Understanding passed between them. In unspoken sympathy, they resumed the hallway and walked comfortably together beneath the last arch, entering into a long, curving passageway that was plainly delved along the very side of Buck Hill up which Jamy had just come, for a number of windows they passed looked out upon the pathway there and the broad-leafed wood beyond. The spring sunlight sparkled on the round panes, and some of the casements were unlatched, so that little breezes came frisking through to lift and toss the green ribbons that were woven through Berry’s light brown curls. Jamy found himself looking surreptitiously at those ribbons; he did not have a wide experience of females, but of those he had known, none had ever worn ribbons in her hair. He liked them, and it came to him suddenly that if the woods and then the Hall had spiked his uneasy sense of being far and away out of his element, these soft, fluttering bits of ribbon eased any fear he had about it: shipwrecked he might be, but there was something to be said for the surprising shore on which he had run aground.
Along the inner wall of the vaulted passage were a number of heavy oak doors, finely planed and paneled, behind which, Berry explained, various Brandybucks of the Master’s family made their homes. Long walls hung with lamps and a good many family portraits, rendered in an antique style and darkened with age, marked the separation of these apartments.
There were also a number of open chambers that were used by the household at large. The first along the passageway was a drawing room, which Berry explained was used for entertaining large numbers of hobbits on festive occasions. At each end of this chamber was a large fireplace, and in between the walls were covered with intricate hangings depicting the life, work, and citizens of Buckland. Jamy smiled to see that along with the farms and the forests, the river had also found its way into these images, and the boats at the dock near the Brandywine Bridge, too. The room was partially filled with trestle tables and lit by four imposing, two-tiered candelabrum which were suspended from the ceiling, and at the back two doorways led away into shadowy anterooms of unknown description.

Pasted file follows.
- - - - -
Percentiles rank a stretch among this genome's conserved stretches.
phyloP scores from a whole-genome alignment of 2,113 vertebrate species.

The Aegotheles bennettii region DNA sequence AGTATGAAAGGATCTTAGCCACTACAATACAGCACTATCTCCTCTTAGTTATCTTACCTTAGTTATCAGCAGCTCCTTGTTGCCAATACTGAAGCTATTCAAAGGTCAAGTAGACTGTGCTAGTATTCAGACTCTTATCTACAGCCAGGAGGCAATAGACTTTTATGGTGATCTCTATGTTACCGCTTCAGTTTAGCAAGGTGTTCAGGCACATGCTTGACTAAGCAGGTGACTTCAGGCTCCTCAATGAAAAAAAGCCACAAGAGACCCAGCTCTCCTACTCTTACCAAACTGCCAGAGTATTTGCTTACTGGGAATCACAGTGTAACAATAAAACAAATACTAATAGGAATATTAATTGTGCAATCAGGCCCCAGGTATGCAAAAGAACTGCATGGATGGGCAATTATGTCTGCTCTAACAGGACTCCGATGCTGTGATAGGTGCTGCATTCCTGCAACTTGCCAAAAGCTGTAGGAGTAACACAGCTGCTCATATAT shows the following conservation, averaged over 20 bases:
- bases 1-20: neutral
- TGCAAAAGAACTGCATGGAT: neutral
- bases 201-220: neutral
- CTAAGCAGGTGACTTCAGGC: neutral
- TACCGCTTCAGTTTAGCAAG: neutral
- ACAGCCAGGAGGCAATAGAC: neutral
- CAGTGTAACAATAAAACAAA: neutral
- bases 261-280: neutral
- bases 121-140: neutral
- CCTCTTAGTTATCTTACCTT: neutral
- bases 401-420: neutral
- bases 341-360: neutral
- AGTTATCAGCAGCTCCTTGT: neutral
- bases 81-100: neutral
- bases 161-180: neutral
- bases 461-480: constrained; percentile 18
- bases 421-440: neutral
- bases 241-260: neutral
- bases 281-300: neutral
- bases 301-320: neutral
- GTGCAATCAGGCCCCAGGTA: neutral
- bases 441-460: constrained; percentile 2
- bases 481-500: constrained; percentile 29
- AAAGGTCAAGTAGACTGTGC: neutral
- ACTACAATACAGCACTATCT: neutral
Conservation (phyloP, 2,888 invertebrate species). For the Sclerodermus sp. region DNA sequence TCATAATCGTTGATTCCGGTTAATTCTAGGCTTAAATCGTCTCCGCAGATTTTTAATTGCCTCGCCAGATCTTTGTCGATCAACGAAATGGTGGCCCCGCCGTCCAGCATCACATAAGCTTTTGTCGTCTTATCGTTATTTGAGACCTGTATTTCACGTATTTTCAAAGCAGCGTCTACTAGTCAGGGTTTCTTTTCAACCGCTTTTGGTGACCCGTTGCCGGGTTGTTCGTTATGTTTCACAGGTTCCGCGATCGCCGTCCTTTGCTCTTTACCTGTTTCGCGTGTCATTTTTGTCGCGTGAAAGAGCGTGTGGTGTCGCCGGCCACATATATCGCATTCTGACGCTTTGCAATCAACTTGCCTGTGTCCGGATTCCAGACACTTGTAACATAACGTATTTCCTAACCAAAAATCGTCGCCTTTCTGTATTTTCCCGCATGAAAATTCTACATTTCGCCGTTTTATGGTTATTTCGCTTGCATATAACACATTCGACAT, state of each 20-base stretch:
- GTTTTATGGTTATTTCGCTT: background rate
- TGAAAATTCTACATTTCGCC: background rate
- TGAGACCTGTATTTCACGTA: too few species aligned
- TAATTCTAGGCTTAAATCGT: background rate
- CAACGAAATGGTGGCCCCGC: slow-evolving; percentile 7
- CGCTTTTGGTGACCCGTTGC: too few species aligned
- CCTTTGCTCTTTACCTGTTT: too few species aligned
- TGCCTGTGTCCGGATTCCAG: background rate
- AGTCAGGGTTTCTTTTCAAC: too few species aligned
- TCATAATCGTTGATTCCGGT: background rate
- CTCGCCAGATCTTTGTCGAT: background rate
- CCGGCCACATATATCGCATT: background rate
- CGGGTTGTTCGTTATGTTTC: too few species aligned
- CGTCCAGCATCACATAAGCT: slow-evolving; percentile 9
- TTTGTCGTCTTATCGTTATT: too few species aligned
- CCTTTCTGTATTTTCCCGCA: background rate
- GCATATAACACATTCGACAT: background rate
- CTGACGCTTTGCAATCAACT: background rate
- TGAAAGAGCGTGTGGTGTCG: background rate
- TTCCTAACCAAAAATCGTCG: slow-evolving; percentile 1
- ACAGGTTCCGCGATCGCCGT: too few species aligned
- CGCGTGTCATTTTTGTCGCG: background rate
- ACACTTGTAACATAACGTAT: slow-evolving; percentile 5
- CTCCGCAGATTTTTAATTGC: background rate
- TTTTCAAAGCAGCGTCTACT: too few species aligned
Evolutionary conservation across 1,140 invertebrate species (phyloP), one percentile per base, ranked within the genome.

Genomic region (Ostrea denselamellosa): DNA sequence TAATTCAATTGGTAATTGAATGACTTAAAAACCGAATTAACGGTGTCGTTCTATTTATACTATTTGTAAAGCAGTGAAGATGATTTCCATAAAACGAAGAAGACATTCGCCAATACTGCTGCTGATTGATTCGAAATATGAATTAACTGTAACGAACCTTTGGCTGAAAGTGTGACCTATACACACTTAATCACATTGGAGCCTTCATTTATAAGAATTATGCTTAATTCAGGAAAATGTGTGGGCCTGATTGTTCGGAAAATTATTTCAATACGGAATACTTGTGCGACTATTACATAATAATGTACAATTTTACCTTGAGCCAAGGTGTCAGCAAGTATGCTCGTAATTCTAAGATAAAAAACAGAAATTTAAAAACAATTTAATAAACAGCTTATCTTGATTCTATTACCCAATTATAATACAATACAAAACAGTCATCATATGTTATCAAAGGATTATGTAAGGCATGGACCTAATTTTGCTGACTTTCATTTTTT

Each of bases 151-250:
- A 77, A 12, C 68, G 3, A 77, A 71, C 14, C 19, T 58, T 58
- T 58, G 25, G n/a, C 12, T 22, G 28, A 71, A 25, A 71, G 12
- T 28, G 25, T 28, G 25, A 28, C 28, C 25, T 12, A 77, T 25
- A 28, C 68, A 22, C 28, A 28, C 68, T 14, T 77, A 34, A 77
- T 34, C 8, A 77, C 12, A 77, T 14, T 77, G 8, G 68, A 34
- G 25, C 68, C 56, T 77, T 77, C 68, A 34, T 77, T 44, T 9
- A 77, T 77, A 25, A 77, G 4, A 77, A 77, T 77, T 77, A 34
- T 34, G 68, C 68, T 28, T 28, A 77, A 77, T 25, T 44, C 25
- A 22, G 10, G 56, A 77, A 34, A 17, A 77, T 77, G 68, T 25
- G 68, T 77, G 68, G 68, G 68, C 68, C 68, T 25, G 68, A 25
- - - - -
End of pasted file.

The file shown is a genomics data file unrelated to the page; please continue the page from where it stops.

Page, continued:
“Quite dazzling it is,” said Berry, pointing out the features of this room to Jamy, who had stopped dead to marvel at it, “when all the candles are ablaze and there is singing and dancing and recitals. And my—the Master loves a party, so we often see it so.” Jamy goggled silently, and smiling, she drew him onward.
Two private apartments followed the drawing room and then they passed a kitchen alcove with a red brick wall at the back, behind which, Berry informed her companion, the actual bakery and cook’s room for this wing of Brandy Hall could be found. The front part was hung with all manner of baskets and trays and wooden containers. Large numbers of dishes were stacked neatly on the rough tables, and linens were folded and stored on the shelves. Beyond this room was yet another open to the passageway: a combination buttery and tap-room wherein teeming barrels and bottles and casks were stored in a splendidly outfitted chamber. “Of course that’s to serve this entire passageway,” she explained.
“Aye? Then where is everyone?” Jamy asked, peering into the buttery. “It’s beyond quiet, Berry. They say a raft of hobbits live in Brandy Hall and we’ve not met a living soul!”
“The sun is shining,” she said. “Everyone is out and about. Well, all save Cammy and the children who’ve been away in the Marish seeing her folk. But there’s much to be done nowadays about Brandy Hall and Bucklebury, and everyone pitches in, that can. It’s time for spring cleaning, for planting, for clearing and gathering the deadwood….”
“Oh, aye,” said Jamy, trotting along beside her. “I ken to that; I met your old dad and your brothers in the forest with that load of firewood when I came up from the ferry. Though that’s not what they were about just then—save us, but your old dad was in a fair temper, Berry!”
“Oh!” she cried, turning to him in dismay. “The Tree is really dying, then?”
He looked up, surprised and curious. “Aye—but, how do you know about that?”
“My brothers were afraid it might be. Was—my father was very upset about it?”
“Hoy!” The green eyes widened. “Fair burned me alive with one look, he did, when I tripped into the middle of it—and that was after he raked your brothers! ‘Twasn’t any secret—oh, no!—how put about he was, Berry, though I own he set it aside quick enough when he laid eyes on me. But he flat declared he would not face the Hall with it. Why? Will your Master be angry, do you reckon?”
“I think he will be very sad,” said Berry. “Poor Father…”